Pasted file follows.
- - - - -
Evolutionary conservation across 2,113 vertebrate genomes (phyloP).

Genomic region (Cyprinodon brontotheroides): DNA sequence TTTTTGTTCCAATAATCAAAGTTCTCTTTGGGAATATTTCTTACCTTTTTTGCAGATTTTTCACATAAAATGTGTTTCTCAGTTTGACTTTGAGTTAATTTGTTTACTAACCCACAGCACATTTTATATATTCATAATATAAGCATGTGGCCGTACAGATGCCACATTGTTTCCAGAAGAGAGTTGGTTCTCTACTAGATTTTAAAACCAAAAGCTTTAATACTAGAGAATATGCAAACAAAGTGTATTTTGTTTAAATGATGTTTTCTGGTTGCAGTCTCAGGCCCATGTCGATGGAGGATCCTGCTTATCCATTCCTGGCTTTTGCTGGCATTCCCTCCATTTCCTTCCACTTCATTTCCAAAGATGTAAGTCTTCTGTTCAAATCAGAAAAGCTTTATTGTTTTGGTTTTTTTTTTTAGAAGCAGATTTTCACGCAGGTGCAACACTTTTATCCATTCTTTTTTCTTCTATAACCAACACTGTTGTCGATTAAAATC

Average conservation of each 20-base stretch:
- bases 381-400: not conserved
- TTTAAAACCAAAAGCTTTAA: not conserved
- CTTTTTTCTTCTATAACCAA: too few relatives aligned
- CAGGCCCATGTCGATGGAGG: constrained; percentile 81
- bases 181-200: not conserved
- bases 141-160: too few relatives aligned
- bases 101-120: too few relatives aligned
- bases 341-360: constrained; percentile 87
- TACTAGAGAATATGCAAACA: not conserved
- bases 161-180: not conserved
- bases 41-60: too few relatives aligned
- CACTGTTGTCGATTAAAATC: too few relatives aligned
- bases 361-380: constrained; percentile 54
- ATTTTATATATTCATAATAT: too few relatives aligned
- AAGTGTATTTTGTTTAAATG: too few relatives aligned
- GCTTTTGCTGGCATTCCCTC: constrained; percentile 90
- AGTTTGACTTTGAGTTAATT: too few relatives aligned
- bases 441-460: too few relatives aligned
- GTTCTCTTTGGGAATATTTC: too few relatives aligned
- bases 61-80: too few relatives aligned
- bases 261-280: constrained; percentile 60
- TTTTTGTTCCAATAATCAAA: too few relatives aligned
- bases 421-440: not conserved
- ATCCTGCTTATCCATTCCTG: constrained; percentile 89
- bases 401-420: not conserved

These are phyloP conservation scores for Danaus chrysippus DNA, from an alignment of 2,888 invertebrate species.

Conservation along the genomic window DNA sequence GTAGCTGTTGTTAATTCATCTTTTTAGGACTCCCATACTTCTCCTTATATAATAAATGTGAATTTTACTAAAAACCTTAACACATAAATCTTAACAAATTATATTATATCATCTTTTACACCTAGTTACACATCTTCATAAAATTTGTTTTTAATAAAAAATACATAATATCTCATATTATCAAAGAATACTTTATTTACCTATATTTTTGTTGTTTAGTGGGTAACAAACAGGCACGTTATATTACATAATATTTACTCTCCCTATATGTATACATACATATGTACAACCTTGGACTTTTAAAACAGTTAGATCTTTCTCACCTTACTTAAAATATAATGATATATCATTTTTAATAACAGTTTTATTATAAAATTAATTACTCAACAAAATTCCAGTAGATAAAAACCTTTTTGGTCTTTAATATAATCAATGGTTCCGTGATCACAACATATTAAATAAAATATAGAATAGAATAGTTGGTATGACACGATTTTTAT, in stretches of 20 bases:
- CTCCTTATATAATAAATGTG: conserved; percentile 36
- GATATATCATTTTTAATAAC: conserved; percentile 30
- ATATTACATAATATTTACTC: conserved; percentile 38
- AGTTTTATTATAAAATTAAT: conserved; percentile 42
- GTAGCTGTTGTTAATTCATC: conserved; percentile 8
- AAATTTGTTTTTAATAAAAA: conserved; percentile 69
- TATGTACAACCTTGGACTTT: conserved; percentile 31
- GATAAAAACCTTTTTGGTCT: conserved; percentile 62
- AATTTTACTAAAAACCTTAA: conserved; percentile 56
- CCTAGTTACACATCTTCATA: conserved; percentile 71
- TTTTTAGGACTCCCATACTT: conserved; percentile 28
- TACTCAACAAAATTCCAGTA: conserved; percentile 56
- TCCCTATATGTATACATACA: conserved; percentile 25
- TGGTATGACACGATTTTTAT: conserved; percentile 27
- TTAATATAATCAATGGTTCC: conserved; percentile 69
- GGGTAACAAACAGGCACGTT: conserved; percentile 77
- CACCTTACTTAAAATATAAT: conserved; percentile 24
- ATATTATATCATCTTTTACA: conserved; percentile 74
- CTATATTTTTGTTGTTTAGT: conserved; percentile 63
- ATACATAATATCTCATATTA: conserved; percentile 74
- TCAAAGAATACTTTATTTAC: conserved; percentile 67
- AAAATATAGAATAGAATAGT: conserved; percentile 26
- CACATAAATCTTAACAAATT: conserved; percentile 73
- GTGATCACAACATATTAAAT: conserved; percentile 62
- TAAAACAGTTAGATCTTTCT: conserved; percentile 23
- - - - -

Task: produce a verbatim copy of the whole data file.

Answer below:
Evolutionary conservation across 2,113 vertebrate genomes (phyloP).

Genomic region (Cyprinodon brontotheroides): DNA sequence TTTTTGTTCCAATAATCAAAGTTCTCTTTGGGAATATTTCTTACCTTTTTTGCAGATTTTTCACATAAAATGTGTTTCTCAGTTTGACTTTGAGTTAATTTGTTTACTAACCCACAGCACATTTTATATATTCATAATATAAGCATGTGGCCGTACAGATGCCACATTGTTTCCAGAAGAGAGTTGGTTCTCTACTAGATTTTAAAACCAAAAGCTTTAATACTAGAGAATATGCAAACAAAGTGTATTTTGTTTAAATGATGTTTTCTGGTTGCAGTCTCAGGCCCATGTCGATGGAGGATCCTGCTTATCCATTCCTGGCTTTTGCTGGCATTCCCTCCATTTCCTTCCACTTCATTTCCAAAGATGTAAGTCTTCTGTTCAAATCAGAAAAGCTTTATTGTTTTGGTTTTTTTTTTTAGAAGCAGATTTTCACGCAGGTGCAACACTTTTATCCATTCTTTTTTCTTCTATAACCAACACTGTTGTCGATTAAAATC

Average conservation of each 20-base stretch:
- bases 381-400: not conserved
- TTTAAAACCAAAAGCTTTAA: not conserved
- CTTTTTTCTTCTATAACCAA: too few relatives aligned
- CAGGCCCATGTCGATGGAGG: constrained; percentile 81
- bases 181-200: not conserved
- bases 141-160: too few relatives aligned
- bases 101-120: too few relatives aligned
- bases 341-360: constrained; percentile 87
- TACTAGAGAATATGCAAACA: not conserved
- bases 161-180: not conserved
- bases 41-60: too few relatives aligned
- CACTGTTGTCGATTAAAATC: too few relatives aligned
- bases 361-380: constrained; percentile 54
- ATTTTATATATTCATAATAT: too few relatives aligned
- AAGTGTATTTTGTTTAAATG: too few relatives aligned
- GCTTTTGCTGGCATTCCCTC: constrained; percentile 90
- AGTTTGACTTTGAGTTAATT: too few relatives aligned
- bases 441-460: too few relatives aligned
- GTTCTCTTTGGGAATATTTC: too few relatives aligned
- bases 61-80: too few relatives aligned
- bases 261-280: constrained; percentile 60
- TTTTTGTTCCAATAATCAAA: too few relatives aligned
- bases 421-440: not conserved
- ATCCTGCTTATCCATTCCTG: constrained; percentile 89
- bases 401-420: not conserved

These are phyloP conservation scores for Danaus chrysippus DNA, from an alignment of 2,888 invertebrate species.

Conservation along the genomic window DNA sequence GTAGCTGTTGTTAATTCATCTTTTTAGGACTCCCATACTTCTCCTTATATAATAAATGTGAATTTTACTAAAAACCTTAACACATAAATCTTAACAAATTATATTATATCATCTTTTACACCTAGTTACACATCTTCATAAAATTTGTTTTTAATAAAAAATACATAATATCTCATATTATCAAAGAATACTTTATTTACCTATATTTTTGTTGTTTAGTGGGTAACAAACAGGCACGTTATATTACATAATATTTACTCTCCCTATATGTATACATACATATGTACAACCTTGGACTTTTAAAACAGTTAGATCTTTCTCACCTTACTTAAAATATAATGATATATCATTTTTAATAACAGTTTTATTATAAAATTAATTACTCAACAAAATTCCAGTAGATAAAAACCTTTTTGGTCTTTAATATAATCAATGGTTCCGTGATCACAACATATTAAATAAAATATAGAATAGAATAGTTGGTATGACACGATTTTTAT, in stretches of 20 bases:
- CTCCTTATATAATAAATGTG: conserved; percentile 36
- GATATATCATTTTTAATAAC: conserved; percentile 30
- ATATTACATAATATTTACTC: conserved; percentile 38
- AGTTTTATTATAAAATTAAT: conserved; percentile 42
- GTAGCTGTTGTTAATTCATC: conserved; percentile 8
- AAATTTGTTTTTAATAAAAA: conserved; percentile 69
- TATGTACAACCTTGGACTTT: conserved; percentile 31
- GATAAAAACCTTTTTGGTCT: conserved; percentile 62
- AATTTTACTAAAAACCTTAA: conserved; percentile 56
- CCTAGTTACACATCTTCATA: conserved; percentile 71
- TTTTTAGGACTCCCATACTT: conserved; percentile 28
- TACTCAACAAAATTCCAGTA: conserved; percentile 56
- TCCCTATATGTATACATACA: conserved; percentile 25
- TGGTATGACACGATTTTTAT: conserved; percentile 27
- TTAATATAATCAATGGTTCC: conserved; percentile 69
- GGGTAACAAACAGGCACGTT: conserved; percentile 77
- CACCTTACTTAAAATATAAT: conserved; percentile 24
- ATATTATATCATCTTTTACA: conserved; percentile 74
- CTATATTTTTGTTGTTTAGT: conserved; percentile 63
- ATACATAATATCTCATATTA: conserved; percentile 74
- TCAAAGAATACTTTATTTAC: conserved; percentile 67
- AAAATATAGAATAGAATAGT: conserved; percentile 26
- CACATAAATCTTAACAAATT: conserved; percentile 73
- GTGATCACAACATATTAAAT: conserved; percentile 62
- TAAAACAGTTAGATCTTTCT: conserved; percentile 23